Thursday, July 10, 2008

Without me ye can do nothing

Marigold Waterdrop

It is a doctrine acknowledged by all orthodox Christians and confessed in some form or other by all believers, that without the Spirit of God we are unable to do anything aright, but, nevertheless, I question if any of us have given our full consent to the doctrine of human inability in its fullest bearings. “Without me ye can do nothing,” is a text upon which our life is the sermon; but until its very close it is probable we shall not fully fathom the depth of our own weakness. Brethren, when a ship is in sailing order and in good condition yet she cannot speed on her journey of herself; even though the sails be spread, there is no hope of her making port unless the wind shall blow; if that be so, how much more is it true that if that ship leak, if the worm hath begun to eat her timbers, or if by grazing upon a rock she has done serious damage to her bottom, it is impossible that she should repair her own damage! If her sails be tattered how shall she mend them? If her masts be strained, if any injury whatever be done to her tackling, how shall she be able to recover of herself?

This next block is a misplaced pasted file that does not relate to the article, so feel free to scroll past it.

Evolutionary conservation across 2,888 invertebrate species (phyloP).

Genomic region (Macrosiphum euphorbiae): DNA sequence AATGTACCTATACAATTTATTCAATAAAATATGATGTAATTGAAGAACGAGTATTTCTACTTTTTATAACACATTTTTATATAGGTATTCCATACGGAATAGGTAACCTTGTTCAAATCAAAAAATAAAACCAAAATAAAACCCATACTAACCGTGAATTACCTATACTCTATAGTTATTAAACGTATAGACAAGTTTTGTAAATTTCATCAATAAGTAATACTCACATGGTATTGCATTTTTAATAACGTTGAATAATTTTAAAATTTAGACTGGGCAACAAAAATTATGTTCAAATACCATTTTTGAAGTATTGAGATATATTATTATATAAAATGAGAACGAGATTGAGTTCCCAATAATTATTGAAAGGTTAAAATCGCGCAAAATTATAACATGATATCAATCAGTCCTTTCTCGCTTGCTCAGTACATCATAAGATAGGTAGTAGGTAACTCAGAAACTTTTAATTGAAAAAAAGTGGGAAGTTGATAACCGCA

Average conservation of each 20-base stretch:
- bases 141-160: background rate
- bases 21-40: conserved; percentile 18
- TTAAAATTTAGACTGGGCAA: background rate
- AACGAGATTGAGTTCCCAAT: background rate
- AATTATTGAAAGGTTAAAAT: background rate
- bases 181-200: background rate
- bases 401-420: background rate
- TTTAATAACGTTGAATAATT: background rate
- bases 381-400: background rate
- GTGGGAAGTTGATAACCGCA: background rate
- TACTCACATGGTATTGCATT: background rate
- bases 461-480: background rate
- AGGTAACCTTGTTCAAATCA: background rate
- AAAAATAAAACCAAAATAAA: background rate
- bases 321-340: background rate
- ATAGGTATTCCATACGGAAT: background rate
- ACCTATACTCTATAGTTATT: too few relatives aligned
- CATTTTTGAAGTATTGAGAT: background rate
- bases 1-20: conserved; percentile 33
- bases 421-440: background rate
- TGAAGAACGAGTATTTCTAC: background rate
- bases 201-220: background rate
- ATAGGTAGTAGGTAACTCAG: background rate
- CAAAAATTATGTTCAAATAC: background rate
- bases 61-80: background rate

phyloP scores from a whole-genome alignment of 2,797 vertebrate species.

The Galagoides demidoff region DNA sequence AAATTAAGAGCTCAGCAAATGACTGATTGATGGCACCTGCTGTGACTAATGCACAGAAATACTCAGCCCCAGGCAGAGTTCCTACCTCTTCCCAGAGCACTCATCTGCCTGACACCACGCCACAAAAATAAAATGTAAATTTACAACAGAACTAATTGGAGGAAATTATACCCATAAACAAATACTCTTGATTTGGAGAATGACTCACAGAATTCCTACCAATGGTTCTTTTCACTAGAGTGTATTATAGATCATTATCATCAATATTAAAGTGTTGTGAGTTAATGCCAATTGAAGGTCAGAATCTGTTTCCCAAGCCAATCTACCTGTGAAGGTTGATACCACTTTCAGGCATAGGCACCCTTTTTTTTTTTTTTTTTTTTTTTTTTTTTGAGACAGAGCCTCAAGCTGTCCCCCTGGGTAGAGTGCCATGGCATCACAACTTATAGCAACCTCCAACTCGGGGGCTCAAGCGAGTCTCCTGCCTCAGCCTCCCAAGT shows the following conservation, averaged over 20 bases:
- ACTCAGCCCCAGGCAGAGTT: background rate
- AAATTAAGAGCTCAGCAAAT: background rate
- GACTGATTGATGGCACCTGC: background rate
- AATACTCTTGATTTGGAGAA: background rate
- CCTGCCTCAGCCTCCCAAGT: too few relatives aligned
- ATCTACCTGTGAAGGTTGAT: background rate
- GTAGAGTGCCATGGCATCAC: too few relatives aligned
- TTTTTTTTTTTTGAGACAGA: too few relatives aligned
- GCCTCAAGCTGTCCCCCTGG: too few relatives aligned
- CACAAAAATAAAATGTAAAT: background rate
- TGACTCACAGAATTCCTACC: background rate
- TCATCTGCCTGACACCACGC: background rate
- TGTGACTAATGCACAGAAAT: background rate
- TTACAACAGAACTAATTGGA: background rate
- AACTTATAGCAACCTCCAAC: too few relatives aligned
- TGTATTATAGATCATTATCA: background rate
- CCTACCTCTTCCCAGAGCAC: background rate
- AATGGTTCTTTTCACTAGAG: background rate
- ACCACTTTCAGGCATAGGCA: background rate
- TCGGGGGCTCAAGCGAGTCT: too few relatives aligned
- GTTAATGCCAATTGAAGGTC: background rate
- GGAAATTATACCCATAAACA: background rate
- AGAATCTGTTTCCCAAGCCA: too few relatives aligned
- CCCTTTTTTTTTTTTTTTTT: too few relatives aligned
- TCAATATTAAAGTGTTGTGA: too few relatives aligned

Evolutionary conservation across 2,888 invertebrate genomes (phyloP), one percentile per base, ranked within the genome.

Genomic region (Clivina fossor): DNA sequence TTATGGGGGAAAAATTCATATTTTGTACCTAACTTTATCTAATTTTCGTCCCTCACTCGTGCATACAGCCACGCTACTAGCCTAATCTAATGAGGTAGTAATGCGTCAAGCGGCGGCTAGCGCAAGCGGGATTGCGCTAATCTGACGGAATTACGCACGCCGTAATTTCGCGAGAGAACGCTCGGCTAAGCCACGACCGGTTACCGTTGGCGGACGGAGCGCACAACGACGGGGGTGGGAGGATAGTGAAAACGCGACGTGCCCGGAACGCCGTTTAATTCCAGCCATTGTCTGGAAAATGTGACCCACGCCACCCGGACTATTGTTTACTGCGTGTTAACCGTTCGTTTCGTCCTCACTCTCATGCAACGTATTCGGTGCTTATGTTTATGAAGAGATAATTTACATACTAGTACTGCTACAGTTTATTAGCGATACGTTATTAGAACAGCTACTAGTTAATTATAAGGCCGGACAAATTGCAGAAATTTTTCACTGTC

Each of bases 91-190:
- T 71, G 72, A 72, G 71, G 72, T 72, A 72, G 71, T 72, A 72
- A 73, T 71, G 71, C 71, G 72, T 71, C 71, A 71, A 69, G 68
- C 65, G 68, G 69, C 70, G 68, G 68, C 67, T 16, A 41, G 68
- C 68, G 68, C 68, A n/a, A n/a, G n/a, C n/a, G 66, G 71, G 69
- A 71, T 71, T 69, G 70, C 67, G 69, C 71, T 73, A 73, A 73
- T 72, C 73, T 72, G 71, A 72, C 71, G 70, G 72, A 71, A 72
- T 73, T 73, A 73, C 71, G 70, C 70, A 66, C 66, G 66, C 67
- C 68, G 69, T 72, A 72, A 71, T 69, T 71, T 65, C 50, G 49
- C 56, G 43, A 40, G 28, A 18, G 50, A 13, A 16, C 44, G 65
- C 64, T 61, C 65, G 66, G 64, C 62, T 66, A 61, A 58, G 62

Brethren, you can see the analogy. If the child of God, even when in a healthy state, needs to cry for the divine Spirit, how much more when he has fallen under spiritual decays, or has grievously backslidden does he need the divine hand of the Mighty Carpenter to set him right!

From a sermon entitled "Gracious Renewal," delivered January 25, 1863. Flickr photo by Nevena ; some rights reserved.

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